Fans of Juliet Marillier’s Wildwood Dancing and Shannon Hale’s Books of Bayern series, rejoice! There is another princess in town! I was never one for princess fiction as a child, but that may be because I was not lucky enough to be 12 at the time when authors like Shannon Hale and Diane Zahler were writing.
Zahler takes the story of the Twelve Dancing Princesses and asks some very interesting questions: What if there was a thirteenth princess? What if she had been banished to live and work as servant in her own palace? What if she was the only one who could get the bottom of her twelve sisters’ mysterious behaviour and sudden exhaustion? These questions are the basis of Zahler’s charming and compelling first novel, The Thirteenth Princess.
I know it can’t possibly have been pleasant to live in the time period this sort of fiction is set in, but it sure sounds great: pots of warm chocolate enjoyed by a fire; hunting for tasty morels in enchanted forests with freckled stable boys; beaded slippers and soft feather beds in heavily-curtained turret rooms to lounge in. The world of this novel is richly imagined and deeply satisfying.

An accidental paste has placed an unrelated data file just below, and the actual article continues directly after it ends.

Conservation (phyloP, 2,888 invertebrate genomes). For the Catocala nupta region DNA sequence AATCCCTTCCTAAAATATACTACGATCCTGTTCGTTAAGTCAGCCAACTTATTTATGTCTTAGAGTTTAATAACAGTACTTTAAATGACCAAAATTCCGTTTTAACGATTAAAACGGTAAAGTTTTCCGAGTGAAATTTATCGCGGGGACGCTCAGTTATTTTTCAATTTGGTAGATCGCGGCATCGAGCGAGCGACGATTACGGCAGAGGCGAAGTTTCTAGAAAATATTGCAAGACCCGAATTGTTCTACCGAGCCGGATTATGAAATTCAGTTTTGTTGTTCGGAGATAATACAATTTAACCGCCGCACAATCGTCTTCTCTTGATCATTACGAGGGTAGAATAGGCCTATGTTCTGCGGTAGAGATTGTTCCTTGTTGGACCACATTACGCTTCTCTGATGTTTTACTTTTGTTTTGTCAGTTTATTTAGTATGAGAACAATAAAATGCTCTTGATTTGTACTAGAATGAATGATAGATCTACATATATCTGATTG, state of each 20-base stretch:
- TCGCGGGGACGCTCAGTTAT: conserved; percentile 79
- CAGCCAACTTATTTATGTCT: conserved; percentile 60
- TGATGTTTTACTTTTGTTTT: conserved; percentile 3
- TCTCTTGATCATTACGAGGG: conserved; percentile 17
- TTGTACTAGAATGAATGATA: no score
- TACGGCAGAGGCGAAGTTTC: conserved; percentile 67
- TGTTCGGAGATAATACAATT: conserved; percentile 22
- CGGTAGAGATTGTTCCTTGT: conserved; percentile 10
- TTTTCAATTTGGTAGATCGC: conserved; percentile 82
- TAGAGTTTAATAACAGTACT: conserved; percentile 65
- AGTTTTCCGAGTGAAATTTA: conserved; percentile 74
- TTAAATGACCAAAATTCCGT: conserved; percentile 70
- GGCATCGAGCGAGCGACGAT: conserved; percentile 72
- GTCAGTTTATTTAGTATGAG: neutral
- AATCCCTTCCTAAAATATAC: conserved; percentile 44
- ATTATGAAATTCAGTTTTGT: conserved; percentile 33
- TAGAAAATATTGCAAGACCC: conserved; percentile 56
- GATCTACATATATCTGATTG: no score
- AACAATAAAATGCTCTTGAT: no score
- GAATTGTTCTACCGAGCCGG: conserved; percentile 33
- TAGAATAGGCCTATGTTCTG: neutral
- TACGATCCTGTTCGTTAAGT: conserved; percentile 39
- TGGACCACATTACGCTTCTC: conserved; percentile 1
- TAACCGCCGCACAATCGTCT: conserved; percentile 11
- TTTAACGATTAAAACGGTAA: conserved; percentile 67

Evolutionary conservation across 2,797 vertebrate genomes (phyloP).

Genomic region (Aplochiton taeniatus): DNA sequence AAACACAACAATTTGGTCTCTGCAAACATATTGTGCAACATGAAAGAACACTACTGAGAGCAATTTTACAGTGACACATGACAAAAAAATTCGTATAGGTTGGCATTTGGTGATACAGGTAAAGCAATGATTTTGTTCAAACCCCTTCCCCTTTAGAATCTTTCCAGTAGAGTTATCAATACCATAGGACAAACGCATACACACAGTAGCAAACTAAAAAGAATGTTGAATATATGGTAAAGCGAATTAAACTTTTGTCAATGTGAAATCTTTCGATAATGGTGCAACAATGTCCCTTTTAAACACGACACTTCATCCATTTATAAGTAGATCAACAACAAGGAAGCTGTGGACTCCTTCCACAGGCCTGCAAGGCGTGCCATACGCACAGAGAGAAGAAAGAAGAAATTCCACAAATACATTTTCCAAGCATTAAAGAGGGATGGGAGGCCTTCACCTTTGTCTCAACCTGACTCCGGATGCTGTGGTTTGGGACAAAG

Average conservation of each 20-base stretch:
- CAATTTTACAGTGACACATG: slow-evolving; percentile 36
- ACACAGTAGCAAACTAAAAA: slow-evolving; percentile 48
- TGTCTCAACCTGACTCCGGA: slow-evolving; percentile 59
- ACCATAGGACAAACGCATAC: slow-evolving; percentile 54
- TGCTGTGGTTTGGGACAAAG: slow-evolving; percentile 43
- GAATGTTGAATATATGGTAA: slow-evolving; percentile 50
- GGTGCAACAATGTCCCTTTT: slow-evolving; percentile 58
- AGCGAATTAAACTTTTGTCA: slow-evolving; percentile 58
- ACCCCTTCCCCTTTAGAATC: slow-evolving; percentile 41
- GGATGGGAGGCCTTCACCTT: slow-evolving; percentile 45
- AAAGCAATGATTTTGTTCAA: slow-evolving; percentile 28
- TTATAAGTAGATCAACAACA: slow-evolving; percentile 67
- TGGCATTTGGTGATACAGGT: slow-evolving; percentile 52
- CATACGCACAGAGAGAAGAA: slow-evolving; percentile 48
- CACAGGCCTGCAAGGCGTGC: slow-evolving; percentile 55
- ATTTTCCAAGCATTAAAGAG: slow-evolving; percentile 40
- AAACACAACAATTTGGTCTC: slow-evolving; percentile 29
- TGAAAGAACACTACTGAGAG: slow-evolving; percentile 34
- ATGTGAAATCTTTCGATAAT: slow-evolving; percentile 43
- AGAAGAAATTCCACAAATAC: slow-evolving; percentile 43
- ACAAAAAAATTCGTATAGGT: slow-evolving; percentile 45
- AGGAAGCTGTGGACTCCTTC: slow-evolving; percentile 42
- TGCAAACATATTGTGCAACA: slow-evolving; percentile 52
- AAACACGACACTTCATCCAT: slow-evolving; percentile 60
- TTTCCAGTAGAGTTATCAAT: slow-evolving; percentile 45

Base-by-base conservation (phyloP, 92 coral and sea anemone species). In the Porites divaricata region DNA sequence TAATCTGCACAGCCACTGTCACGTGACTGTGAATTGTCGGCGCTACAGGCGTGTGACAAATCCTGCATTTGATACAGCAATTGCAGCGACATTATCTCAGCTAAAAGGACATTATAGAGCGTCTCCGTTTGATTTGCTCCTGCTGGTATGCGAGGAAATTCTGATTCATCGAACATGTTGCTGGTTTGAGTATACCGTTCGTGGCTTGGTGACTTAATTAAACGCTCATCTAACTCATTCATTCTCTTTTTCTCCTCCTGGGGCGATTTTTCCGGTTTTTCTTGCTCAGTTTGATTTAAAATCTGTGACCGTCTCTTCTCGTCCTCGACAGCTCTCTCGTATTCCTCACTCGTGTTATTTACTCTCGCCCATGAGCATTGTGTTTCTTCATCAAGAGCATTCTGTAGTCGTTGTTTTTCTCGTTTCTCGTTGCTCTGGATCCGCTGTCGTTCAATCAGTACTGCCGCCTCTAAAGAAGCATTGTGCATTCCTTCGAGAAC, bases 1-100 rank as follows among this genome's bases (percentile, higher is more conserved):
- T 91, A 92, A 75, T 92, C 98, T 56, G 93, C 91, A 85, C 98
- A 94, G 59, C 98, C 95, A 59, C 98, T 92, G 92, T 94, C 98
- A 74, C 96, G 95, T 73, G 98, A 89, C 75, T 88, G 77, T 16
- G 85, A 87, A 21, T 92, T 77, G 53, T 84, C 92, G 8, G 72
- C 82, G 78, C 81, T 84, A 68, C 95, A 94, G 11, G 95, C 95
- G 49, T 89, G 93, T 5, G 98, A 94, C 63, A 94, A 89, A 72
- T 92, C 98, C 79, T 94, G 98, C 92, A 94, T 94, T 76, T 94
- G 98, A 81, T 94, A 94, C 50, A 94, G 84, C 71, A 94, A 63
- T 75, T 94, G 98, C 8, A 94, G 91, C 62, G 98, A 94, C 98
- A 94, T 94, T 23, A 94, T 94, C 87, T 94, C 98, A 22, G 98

The plot has a nice balance of humour, romance, suspense, and adventure. It is safe to say that there is a little bit of everything wrapped up nicely in a fairytale. There has been some debate among children’s literature-types over whether or not the fractured fairytale is becoming passe. I am of the opinion that readers (mostly girls) will find this genre endlessly satisfying, especially if they are as well written as The Thirteenth Princess.
The Thirteenth Princess is available now from Harper, an imprint of HarperCollins.